Ethical finance/trade implies a socio-economic impact on stakeholders in investment and trade activities. Ethical movement promotes fair trade, distribution of wealth, impartial investment and most importantly corporate social responsibility. More and more financial institutions are trying to incorporate ethical considerations into their strategic decision making as Ethical Financing is growing exponentially due to the changes in consumer behaviour. Factors such as Consumer Protection Law, Trade description Act and other legal constraints are being imposed on financial institutions so that they meet the minimum ethical benchmarks.
Pressure groups have vigorously opposed anti-human policies and debt burdens on developing countries too. People tend not to consider religion (particularly Islam) as a factor influencing ethics in finance. In fact, ethics is the most important factor to be considered during transactions according to Islam because the general objective of “Ethical Financing” and “Distribution of Wealth in Islam” both encompass similar norms of honesty, integrity, impartiality and justice etc.
Outline the Objectives
It is important to be well aware of the concept of wealth in Islam in order to distinguish between capitalism and socialism plus how Quranic interprets fairness, justice, righteousness and social responsibility. This is what ethical finance/trade has been propagating over the past two decades.
According to the Holy Quran, wealth in all possible forms is a property of Allah and He has delegated the right of property over a thing, which accrues to man. The Holy Quran says, “Give to them from the property of Allah which he has bestowed upon you.” [24:33]
The monastic approach of capitalism affirms that a man has an absolute and all unconditional right on private property. On the flip side, socialism totally denies the right to private property. In Islam, there is a clear line which indicates that a man has a right on private property but it is not considered an unconditional and absolute right that is bound to cause “Disorder on Earth”. As the Holy Quran says,
“And Seek the (betterment of the) Ultimate Abode with What Allah has given to you, and do not neglect your share from this world, and do good as Allah did good to you (by granting these properties to use ), and do not seek to make mischief in the land.” [28:77]
Establish the Ethics
In order to minimise injustice, unfairness, chaos among traders (مفضی الی المنازعہ ) and inequality, Islam has outlined certain basic principles of finance and trade as well as imposed restrictions on certain kinds of activities in trade (which often lead to inequality and chaos among traders).
The Core Principles
Gharar: According to the Islamic laws, all parties involved should be completely aware of the transaction they are going to execute and there should not be any ambiguity with regards to any term of the contract or the capacity of any party in relation to the execution of the contract. Hence, selling of goods without proper possession is forbidden by Allah’s Apostle, as mentioned in Sahih Muslim “He who buys food-grain should not sell it until he has taken possession of it.” [Book 10: 3640]. This is why many such transactions involving such risks of ambiguities are not allowed by Islamic laws (Shariah), like a short sale, speculative transactions, futures and forwards, derivatives, sale of debt and options etc.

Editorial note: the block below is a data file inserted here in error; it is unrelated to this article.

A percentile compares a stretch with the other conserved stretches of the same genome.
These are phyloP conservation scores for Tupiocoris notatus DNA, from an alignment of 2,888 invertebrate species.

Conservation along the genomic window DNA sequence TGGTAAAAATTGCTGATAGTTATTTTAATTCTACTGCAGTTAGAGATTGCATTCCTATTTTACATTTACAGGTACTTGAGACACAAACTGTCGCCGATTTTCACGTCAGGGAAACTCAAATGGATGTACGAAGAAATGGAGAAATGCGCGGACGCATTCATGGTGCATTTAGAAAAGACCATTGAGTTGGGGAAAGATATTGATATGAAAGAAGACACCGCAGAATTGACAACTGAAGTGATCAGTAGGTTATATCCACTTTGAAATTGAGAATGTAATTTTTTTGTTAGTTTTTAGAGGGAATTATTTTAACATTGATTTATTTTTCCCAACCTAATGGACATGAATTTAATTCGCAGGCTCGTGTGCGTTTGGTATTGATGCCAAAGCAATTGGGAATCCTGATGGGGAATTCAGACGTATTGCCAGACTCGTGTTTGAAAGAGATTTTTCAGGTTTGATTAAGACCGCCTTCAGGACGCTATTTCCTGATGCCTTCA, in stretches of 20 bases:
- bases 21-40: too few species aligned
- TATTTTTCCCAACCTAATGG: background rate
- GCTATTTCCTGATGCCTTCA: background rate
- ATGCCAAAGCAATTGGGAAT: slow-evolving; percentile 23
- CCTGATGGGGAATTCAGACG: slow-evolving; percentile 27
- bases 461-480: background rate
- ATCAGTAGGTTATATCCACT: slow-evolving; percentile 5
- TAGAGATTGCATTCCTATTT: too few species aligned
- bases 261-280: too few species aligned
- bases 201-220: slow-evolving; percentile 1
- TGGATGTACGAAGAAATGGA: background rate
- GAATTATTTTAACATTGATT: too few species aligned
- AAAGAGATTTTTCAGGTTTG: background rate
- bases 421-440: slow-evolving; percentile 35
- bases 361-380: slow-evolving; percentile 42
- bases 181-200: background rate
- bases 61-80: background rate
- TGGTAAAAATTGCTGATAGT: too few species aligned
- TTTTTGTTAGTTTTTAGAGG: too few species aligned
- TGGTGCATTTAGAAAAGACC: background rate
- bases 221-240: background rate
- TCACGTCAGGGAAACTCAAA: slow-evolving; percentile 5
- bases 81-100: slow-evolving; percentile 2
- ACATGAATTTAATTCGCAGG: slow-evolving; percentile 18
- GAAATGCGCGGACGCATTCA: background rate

No investment or slightest involvement in prohibited businesses or activities. The Holy Quran says,
“And, O my people, give full measure and weight justly, and defraud not men of their things, and act not corruptly in the land making mischief. What remains with Allah is better for you, if you are believers.” [11: 85-86]
*Interest-free: Interest or Riba will not be given or taken under any circumstances in the light of Quran and Sunnah.
“Ibn Mas’ud says that the Prophet (PBUH) cursed the consumer of riba and the one who feeds it and the one who witnesses it and the one who documents it.” [Ibn Maja: 2277]. .
This interest was also prohibited in other heavenly religions (Christianity, Judaism) as mentioned in the old testaments of the Bible. The rationale is to protect men from greed, unfair exploitation and concentration of wealth in very few hands.
Gambling and insurance is prohibited in Islam. Allah (SWT) says, “O who you believe! intoxicants (e.g. alcohol) and gambling and idols and (lottery by) arrows are an abomination of Satan’s work, so avoid them so that you may get salvation” [Quran 2:219]
Islam promotes equality, justice and fairness in trade plus advocates the concept of sharing of profit, loss and risk proportionally among all the involved parties. The activities which are impermissible according to Islam (as mentioned above) are also considered as “Immoral Activities” among pioneers of ethical finance/trade. These activities are the main cause of “Disorder on Earth” and “Unequal Distribution of Wealth”.
The Ultimate Benefit
It is then significant to place Islamic ethics at the nucleus of finance/trade. These should be used as parameters by the society to establish an economy based on agreed-upon norms, values and virtues. This would not only produce a moral economic system serving the needs of Muslims but also humanity at large where these fundamental objectives are met.
Written by: Jareer Usmani
A very informative article, really inspired. Masha’llah